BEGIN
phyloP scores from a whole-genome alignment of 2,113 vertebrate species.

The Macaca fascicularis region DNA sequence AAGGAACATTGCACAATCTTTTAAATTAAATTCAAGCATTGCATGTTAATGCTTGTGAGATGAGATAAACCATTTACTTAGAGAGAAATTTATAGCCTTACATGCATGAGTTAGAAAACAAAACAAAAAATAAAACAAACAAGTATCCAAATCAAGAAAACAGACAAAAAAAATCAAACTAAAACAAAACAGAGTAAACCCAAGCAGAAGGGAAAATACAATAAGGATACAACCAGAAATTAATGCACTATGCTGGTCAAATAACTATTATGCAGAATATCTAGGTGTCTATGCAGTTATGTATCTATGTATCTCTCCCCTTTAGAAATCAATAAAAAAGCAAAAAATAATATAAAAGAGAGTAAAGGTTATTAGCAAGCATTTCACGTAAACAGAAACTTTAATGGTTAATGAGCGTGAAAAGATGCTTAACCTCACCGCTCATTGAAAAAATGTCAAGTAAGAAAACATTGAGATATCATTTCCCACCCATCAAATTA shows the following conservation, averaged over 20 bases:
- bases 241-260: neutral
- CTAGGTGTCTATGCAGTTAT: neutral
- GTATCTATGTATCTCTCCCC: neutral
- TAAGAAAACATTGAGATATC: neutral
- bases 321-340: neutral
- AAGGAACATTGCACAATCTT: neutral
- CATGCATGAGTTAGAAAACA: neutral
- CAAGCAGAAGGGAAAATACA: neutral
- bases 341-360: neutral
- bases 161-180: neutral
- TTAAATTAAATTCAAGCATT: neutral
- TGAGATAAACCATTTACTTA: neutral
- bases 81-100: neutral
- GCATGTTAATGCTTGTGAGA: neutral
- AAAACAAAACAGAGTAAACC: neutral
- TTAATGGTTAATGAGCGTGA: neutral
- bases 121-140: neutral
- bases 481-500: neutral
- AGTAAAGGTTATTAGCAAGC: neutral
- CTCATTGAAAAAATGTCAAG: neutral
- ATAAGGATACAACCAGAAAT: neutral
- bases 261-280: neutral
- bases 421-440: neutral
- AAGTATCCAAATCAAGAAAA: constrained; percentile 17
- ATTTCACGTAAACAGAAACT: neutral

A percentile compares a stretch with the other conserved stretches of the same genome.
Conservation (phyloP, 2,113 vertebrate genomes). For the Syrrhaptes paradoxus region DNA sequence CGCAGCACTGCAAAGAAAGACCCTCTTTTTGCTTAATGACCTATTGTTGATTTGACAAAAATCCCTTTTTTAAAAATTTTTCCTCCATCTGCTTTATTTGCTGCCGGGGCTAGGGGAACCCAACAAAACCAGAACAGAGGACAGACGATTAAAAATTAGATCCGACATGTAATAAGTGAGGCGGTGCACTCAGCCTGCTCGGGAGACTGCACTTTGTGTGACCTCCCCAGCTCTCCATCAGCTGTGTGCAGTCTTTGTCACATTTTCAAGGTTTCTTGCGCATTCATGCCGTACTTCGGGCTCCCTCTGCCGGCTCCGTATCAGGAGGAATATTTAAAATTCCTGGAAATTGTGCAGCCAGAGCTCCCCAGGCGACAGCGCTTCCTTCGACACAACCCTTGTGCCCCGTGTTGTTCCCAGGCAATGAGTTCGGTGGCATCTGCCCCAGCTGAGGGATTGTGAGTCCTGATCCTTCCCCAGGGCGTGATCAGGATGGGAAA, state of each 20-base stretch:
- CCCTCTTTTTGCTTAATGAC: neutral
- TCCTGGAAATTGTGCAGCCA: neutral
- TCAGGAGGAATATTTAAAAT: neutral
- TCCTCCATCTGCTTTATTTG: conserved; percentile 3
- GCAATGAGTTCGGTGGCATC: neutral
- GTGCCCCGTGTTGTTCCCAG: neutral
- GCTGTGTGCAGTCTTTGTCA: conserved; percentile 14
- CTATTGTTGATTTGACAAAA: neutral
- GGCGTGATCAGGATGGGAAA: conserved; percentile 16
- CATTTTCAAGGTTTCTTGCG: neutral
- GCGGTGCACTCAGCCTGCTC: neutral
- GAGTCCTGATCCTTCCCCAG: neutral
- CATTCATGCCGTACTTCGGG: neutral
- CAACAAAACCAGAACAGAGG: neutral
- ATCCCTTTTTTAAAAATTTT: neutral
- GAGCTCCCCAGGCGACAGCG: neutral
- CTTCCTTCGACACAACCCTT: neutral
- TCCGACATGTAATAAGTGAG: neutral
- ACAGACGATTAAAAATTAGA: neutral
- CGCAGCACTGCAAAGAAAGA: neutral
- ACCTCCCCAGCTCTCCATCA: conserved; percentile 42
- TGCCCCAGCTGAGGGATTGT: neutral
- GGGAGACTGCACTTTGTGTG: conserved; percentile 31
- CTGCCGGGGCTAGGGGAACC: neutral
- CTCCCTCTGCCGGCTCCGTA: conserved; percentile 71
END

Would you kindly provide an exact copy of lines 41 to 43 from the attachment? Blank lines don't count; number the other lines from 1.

- GAGTCCTGATCCTTCCCCAG: neutral
- CATTCATGCCGTACTTCGGG: neutral
- CAACAAAACCAGAACAGAGG: neutral